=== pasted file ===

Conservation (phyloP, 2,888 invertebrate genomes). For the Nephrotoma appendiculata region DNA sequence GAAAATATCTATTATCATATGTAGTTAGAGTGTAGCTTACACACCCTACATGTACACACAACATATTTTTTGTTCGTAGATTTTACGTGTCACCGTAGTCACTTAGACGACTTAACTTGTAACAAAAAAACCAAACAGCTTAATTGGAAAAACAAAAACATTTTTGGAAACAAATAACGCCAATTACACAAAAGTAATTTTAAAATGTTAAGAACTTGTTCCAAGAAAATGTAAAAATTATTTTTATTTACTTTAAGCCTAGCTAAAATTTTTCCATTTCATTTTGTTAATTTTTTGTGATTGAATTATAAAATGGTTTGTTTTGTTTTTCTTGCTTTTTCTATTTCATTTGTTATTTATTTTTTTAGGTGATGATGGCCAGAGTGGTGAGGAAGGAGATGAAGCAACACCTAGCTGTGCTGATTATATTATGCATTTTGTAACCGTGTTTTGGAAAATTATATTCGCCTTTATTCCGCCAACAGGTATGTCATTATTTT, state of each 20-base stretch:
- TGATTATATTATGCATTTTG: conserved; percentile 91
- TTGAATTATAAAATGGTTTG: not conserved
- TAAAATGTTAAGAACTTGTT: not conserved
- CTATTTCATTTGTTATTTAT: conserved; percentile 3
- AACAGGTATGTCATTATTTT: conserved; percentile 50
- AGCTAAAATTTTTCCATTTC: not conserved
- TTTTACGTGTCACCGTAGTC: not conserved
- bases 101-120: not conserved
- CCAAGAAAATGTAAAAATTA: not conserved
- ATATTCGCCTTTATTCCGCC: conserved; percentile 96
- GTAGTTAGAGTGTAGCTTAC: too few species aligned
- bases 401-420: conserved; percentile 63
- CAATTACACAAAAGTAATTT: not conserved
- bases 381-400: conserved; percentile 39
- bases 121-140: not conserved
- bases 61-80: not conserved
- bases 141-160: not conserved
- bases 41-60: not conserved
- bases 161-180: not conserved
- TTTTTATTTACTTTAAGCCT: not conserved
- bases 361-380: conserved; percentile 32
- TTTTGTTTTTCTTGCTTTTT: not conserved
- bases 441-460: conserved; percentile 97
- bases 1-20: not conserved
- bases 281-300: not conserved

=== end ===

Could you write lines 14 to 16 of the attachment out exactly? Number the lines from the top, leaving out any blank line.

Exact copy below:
- CAATTACACAAAAGTAATTT: not conserved
- bases 381-400: conserved; percentile 39
- bases 121-140: not conserved